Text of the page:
Microsoft Surface Laptop 4 (15-inch, AMD) Review: Long-Lasting Comeback

The Microsoft Surface Laptop 4 with a custom AMD Ryzen chip is powerful with long battery life, though it needs a faster SSD.

Microsoft Surface Laptop 4
Editor's Choice
(Image: © Tom's Hardware)

Tom's Hardware Verdict

The Microsoft Surface Laptop 4 has a powerful AMD processor and a best-in-class keyboard, along with excellent battery life. It's the best Surface Laptop yet, but it's hindered slightly by slow SSD speeds and limited ports.


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    + Comfortable, clicky keyboard

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    + 3:2 display

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    + Strong performance from custom AMD Silicon

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    + Long battery life


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    Slow SSD speeds

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    Meager port selection

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In its fourth iteration, Microsoft's clamshell notebook has been polished to a sheen. The 15-inch Microsoft Surface Laptop 4 ($1,299.99 to start, $1,699.99 as tested), with a custom processor from AMD, is more powerful and lasts longer than its predecessors, while retaining a sleek (if aging) design. Microsoft is making one of the best ultrabooks with this laptop.

Sure, the Ryzen 7 4980U isn't using the latest tech from AMD, but it proves to be pretty darn fast, though that's not the case for the SSD. The whole experience largely puts the focus on your work, on Windows 10, and sometimes you might forget the laptop is there at all. That is, except for when you're thinking about how great the keyboard is.

Design of the Microsoft Surface Laptop 4 (15-inch, AMD)

If you follow the Microsoft Surface Lineup, you won't notice any changes to the Laptop 4. On the outside, it's effectively identical to the prior Laptop 3, with a clean, slick aluminum design (ours came in black, but the 15-inch variant also comes in platinum), with a reflective Surface Logo on the back. It has rounded corners, but is otherwise just a rectangular slab.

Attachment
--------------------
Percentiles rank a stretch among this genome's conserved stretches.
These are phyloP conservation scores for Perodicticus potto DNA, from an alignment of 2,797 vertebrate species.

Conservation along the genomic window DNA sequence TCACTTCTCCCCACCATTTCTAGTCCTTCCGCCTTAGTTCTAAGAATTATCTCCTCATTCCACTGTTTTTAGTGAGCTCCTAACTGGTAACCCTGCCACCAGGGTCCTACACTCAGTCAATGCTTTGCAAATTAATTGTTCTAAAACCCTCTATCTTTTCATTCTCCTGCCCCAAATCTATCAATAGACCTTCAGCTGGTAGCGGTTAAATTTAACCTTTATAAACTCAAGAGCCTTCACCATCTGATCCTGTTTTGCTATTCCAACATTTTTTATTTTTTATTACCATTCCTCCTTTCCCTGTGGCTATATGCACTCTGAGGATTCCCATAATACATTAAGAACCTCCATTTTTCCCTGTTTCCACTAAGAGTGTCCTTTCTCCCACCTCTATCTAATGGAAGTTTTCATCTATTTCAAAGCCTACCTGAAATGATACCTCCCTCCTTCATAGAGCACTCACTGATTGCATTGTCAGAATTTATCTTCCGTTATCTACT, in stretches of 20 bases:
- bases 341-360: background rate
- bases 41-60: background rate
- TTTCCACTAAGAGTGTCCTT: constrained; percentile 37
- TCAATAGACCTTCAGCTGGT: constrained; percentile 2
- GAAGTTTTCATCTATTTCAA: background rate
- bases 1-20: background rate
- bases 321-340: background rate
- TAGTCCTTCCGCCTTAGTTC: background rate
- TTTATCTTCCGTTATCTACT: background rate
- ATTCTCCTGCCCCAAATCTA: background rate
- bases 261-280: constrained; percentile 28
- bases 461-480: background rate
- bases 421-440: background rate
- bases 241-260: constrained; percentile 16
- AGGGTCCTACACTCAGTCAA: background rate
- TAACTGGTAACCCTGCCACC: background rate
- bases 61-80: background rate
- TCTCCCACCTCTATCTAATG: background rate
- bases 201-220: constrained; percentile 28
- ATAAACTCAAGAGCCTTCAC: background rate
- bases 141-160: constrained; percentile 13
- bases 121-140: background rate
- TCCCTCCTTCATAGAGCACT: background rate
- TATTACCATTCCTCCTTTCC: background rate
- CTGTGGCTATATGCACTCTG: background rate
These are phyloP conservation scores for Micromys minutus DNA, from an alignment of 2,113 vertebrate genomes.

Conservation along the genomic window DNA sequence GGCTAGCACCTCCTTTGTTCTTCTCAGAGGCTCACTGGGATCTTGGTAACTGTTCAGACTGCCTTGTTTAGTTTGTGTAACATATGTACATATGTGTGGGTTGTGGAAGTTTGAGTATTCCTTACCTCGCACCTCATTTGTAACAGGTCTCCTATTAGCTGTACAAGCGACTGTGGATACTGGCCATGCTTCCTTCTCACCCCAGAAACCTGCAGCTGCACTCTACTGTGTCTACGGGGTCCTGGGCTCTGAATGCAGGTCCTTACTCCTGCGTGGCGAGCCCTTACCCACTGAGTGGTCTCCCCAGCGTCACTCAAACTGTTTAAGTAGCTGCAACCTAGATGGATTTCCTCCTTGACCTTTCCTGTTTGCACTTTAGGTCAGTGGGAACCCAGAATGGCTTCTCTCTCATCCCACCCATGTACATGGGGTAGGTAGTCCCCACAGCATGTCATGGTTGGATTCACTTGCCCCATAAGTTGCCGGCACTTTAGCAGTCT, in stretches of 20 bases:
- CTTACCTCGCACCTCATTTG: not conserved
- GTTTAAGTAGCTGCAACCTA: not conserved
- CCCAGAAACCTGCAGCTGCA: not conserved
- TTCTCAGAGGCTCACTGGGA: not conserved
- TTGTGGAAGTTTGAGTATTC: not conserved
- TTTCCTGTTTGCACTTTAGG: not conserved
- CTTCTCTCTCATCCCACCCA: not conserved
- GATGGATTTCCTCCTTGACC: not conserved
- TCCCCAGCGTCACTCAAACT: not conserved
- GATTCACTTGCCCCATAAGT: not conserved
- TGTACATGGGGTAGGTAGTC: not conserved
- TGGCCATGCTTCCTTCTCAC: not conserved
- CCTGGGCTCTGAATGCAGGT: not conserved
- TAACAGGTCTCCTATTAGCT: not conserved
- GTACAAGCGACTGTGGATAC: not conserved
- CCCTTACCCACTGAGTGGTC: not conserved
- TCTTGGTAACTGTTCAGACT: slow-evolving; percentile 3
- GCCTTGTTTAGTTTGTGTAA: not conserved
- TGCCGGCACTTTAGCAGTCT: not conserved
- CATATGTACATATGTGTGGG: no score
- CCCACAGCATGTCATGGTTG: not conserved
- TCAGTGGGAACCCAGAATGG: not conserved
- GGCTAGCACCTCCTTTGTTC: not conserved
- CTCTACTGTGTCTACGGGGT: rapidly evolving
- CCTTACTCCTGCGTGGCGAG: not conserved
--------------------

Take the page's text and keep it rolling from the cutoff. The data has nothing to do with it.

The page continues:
The 15-inch touchscreen display is still 3:2 with a 2496 x 1664 resolution, and, unfortunately, thick bezels. The black deck and wrist rest is also spartan, with the exception of a backlit keyboard. The 15-inch version doesn't offer the Alcantara fabric that the Surface Laptop is known for (though it made optional on the Laptop 3). For that, you'll have to go to the 13.5-inch version, which also includes more colors, like the ice blue that first debuted on the Surface Laptop Go in 2020.

It's a plain design, which I happen to like. But in the years since the Surface Laptop first debuted, Microsoft's partners, like Lenovo, Dell and HP have continued to make strides in sleek and portable laptops, so Microsoft isn't necessarily leading when it comes to style.

Most of the ports are on the left side of the laptop, including USB Type-A, USB Type-C and a 3.5 mm headphone jack. It's not surprising that on this AMD-based model, Microsoft hasn't opted for Thunderbolt 4, but it's also not on the Intel versions, either. And instead of the latest USB 4, the USB-C port is  USB Type-C 3.1 Gen 2.